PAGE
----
It is around this time of the year that we start to see the first young finches and tits visiting Suffolk’s bird tables, typically arriving in the company of their parents.
These garden feeding stations provide a reliable source of food for young birds as they move towards independence, delivering an easy meal of mixed seed or sunflower hearts. It is not just the smaller birds that make use of these opportunities; we know from the weekly observations of BTO Garden BirdWatchers that great spotted woodpecker parents bring their youngsters to garden feeding stations for just this purpose. The next few weeks will see the young woodpeckers return to these garden feeders again and again, eventually arriving alone and independent.
The numbers of young birds visiting bird tables and hanging feeders provides a very rough indication of how good a breeding season it has been. There are, for example, indications that some of our breeding birds have struggled this year, with the cold, wet and windy weather proving challenging for species like blue tit and great tit. Blue tits are single-brooded, while great tits may have a second brood, so bad weather at the wrong time can have consequences for these small birds. Like many other birds, blue tits need to time their breeding attempts to match the period when their favoured prey, in this case leaf-eating caterpillars, are most abundant. If caterpillar numbers are low or if the caterpillars get washed from the leaves and trees by heavy rain, then the blue tits may not be able to find sufficient food for their brood of eight to 10 chicks.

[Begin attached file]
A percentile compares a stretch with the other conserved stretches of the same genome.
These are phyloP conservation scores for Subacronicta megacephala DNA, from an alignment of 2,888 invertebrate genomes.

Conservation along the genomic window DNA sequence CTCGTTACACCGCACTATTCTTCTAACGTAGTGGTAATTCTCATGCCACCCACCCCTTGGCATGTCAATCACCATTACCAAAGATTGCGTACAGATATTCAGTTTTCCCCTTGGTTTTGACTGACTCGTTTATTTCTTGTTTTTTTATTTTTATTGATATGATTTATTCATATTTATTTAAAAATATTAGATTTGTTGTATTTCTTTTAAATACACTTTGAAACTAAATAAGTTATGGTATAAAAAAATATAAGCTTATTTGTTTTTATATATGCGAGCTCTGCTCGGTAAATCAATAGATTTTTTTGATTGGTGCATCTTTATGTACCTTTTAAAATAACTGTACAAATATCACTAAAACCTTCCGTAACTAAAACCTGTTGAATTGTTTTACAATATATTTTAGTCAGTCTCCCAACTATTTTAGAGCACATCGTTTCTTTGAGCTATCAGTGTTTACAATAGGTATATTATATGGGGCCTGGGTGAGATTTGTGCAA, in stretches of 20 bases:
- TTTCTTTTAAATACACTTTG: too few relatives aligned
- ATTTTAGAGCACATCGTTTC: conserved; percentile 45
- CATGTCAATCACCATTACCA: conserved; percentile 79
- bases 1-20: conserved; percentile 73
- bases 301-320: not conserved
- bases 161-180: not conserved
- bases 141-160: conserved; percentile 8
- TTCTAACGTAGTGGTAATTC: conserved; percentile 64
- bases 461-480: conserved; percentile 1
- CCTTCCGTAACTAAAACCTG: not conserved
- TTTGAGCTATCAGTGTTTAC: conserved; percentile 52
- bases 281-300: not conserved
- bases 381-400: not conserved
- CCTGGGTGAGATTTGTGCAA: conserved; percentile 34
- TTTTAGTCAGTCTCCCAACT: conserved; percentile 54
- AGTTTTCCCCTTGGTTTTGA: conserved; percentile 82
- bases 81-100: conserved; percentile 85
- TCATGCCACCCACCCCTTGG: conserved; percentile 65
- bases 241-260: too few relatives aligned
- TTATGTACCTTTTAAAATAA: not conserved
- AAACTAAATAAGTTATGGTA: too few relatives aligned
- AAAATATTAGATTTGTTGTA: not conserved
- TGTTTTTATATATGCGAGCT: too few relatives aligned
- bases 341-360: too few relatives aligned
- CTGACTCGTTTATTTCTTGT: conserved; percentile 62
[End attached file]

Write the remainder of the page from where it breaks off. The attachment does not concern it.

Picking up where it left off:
For those blue tits breeding in garden nest boxes things may be even more challenging. Urban and suburban gardens do not support large caterpillar populations, so urban blue tits are already at a disadvantage – should the weather be poor, then there is a good chance that they will fail to rear a brood of chicks. Gardens, and garden feeding stations, pose other challenges for young birds. Not only are there predatory cats but there are also hazards like windows, uncovered water butts and garden netting, all of which can catch out a naïve youngster. These risks, however, are balanced by the food on offer at birds tables and in hanging feeders and by the absence of other predatory species which might take young birds within the wider countryside.
The large amount of coniferous woodland in parts of Suffolk means that some garden birdwatchers will be treated to juvenile coal tits and siskins, species not seen as often in gardens located elsewhere, where deciduous woodland dominates the landscape. Some of these youngsters can prove challenging to identify but there are plenty of resources around to help you brush up on your identification skills. The BTO video guide to ‘green’ finches provides some useful tips on separating juvenile siskins from young greenfinches www.bto.org/about-birds/bird-id/bto-bird-id-green-finches-your-garden